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ARS Home » Pacific West Area » Salinas, California » Crop Improvement and Protection Research » Research » Research Project #441968

Research Project: Disease Management and Improved Detection Systems for Control of Pathogens of Vegetables and Strawberries

Location: Crop Improvement and Protection Research

Project Number: 2038-22000-019-000-D
Project Type: In-House Appropriated

Start Date: Mar 30, 2022
End Date: Mar 29, 2027

This project will create new ways to manage plant diseases of strawberries and vegetables. New approaches to disease management and resistance breeding are needed to protect crops from diseases, including increased knowledge of pathogen detection, disease cycles, and pathogen and plant genomes, as well as the potential for soil microbes that can be utilized for disease suppression. This project will lead to disease control with reduced fungicides and fumigants and will use both agricultural automation and traditional approaches. We will focus on the following major objectives and subobjectives during the next five years. Objective 1: Integrate understanding of pathogen genomes into new tools for pathogen diagnostics. Sub-objective 1.A: Develop molecular markers for diagnostic assay development for formae speciales of Fusarium oxysporum by analysis of genomic sequence data. Sub-objective 1.B: Develop diagnostic markers and tools for rapid identification of oomycetes using comparative analysis of mitochondrial genomes. Sub-objective 1.C: Determine if strawberry-pathogenic isolates of Macrophomina phaseolina are polyphyletic within the context of the broad diversity of this species. Objective 2: Gain a better understanding of strawberry and vegetable pathogen life cycles and how microbial communities can be used for new management strategies. Sub-objective 2.A: Identify genes required for microsclerotia formation in Verticillium dahliae. Sub-objective 2.B: Functionally characterize the role of a predicted pathogenicity chromosome in F. oxysporum f. sp. fragariae on the strawberry host-specific pathogenicity phenotype. Sub-objective 2.C: Investigate the role of oospores in the life cycle of Peronospora effusa. Sub-objective 2.D: Determine if genetically diverse Macrophomina phaseolina isolates from strawberry exhibit differential virulence on tolerant strawberry varieties. Sub-objective 2.E: Identify the role of the strawberry root microbiome in Verticillium wilt of strawberry. Objective 3: Integrate management strategies for improved control of strawberry and vegetable pathogens. Sub-objective 3.A: Determine if an avirulence gene identified in race 1 strains of F.o. fragariae is the avirulence gene specific for FW1-mediated resistance (called AvrFW1). Sub-objective 3.B: Characterize gene expression in spinach-downy mildew interactions in response to two races of Peronospora effusa. Sub-objective 3.C.1: Identify the effect of biofumigant green manure soil amendment type and application rate on soil microbiome function and soilborne pathogen inoculum survival. Sub-objective 3.C.2: Identify the effect of pre-plant application of antimicrobial producing Streptomyces bacteria on Fusarium wilt diseases of vegetables. Sub-objective 3.D.1: Evaluate nitrogen dioxide (NO2) as a seed treatment for two pathogens carried on spinach seeds. Sub-objective 3.D.2: Investigate applications of automation technology for use in strawberry production systems toward improving production practices and control of pests and diseases. Sub-objective 3.D.3: Identify alternative soil fumigants to control soilborne pathogens and nematodes in carrot and other crops.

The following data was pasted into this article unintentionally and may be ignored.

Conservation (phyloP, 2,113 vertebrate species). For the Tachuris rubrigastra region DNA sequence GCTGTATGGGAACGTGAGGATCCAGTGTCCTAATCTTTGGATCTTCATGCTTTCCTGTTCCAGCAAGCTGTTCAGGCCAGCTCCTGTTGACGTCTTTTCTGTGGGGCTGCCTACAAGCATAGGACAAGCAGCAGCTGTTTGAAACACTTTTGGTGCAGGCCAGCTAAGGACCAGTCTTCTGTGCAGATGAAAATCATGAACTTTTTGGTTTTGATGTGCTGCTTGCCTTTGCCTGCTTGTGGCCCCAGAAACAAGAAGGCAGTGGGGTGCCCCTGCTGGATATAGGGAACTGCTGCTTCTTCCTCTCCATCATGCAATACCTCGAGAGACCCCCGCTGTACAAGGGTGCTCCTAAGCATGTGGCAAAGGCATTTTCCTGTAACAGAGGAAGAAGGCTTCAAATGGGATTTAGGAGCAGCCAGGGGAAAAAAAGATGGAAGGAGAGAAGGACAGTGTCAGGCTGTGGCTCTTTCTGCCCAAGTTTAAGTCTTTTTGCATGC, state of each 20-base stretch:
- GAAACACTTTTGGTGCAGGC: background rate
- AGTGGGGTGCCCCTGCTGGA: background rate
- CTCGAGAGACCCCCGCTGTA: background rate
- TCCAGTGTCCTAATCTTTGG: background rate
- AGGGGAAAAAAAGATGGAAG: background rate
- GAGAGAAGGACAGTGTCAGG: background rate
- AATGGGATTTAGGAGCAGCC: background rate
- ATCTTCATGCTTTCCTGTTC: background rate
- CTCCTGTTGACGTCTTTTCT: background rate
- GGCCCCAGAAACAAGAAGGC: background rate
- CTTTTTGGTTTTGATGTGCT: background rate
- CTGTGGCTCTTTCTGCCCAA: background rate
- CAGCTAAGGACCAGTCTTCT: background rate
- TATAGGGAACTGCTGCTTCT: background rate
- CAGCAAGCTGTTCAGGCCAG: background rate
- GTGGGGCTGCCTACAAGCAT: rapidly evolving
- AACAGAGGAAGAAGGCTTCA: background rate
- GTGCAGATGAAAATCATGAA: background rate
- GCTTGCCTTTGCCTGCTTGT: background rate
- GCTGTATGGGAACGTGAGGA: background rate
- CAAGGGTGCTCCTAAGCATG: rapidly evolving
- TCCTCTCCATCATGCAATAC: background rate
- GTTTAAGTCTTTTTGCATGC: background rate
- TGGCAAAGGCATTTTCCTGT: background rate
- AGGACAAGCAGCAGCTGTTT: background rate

Sub-objective 1.A: Unique sequences suitable as targets for developing taxon specific markers will be identified in genomic sequence data. Sub-objective 1.B: Mitochondrial genomes will be used for selection of loci for development of diagnostic markers. Sub-objective 1.C: Phylogenies will reveal if strawberry-pathogenic strains of M. phaseolina are polyphyletic within the broader diversity of this species. Sub-objective 2.A: Comparative analyses of genomes of Verticillium species will reveal sequences required for microsclerotia formation. Sub-objective 2.B: The loss of the chromosome will be induced and/or transferred to a non-pathogenic strain, and disease examined. Sub-objective 2.C: Oospores of P. effusa will be examined for their ability to infect roots or leaves in growth chambers and humidity tents. Sub-objective 2.D: A broad diversity of isolates will be tested for pathogenicity on 4 tolerant and 2 susceptible varieties. Sub-objective 2.E: We will assess if microbial taxa in the root microbiome that correlates with pathogen biomass in the roots or disease severity significantly affects Verticillium wilt of strawberry. Sub-objective 3.A: Quantitative trait loci (QTL) and genome-wide association studies(GWAS) to map genomic regions associated with resistance. Sub-objective 3.B: RNASeq analysis of gene expression will be performed. Sub-objective 3.C.1: Five weed or crop species will be tested against Verticillium dahliae as biofumigants. Sub-objective 3.C.2: Biological control will be tested by applying Streptomyces spores to field soil as pre-plant treatments for control of Fusarium wilt. Sub-objective 3.D.1: Varying percent of NO2 will be applied in chambers with seeds harboring two pathogens. Sub-objective 3.D.2: Approaches using automation technology will be assessed for use in strawberry production systems to improve disease control. Sub-objective 3.D.3: Assess anaerobic soil disinfestation and incorporation of green manures to control soilborne pathogens and nematodes in California carrot and other cropping systems.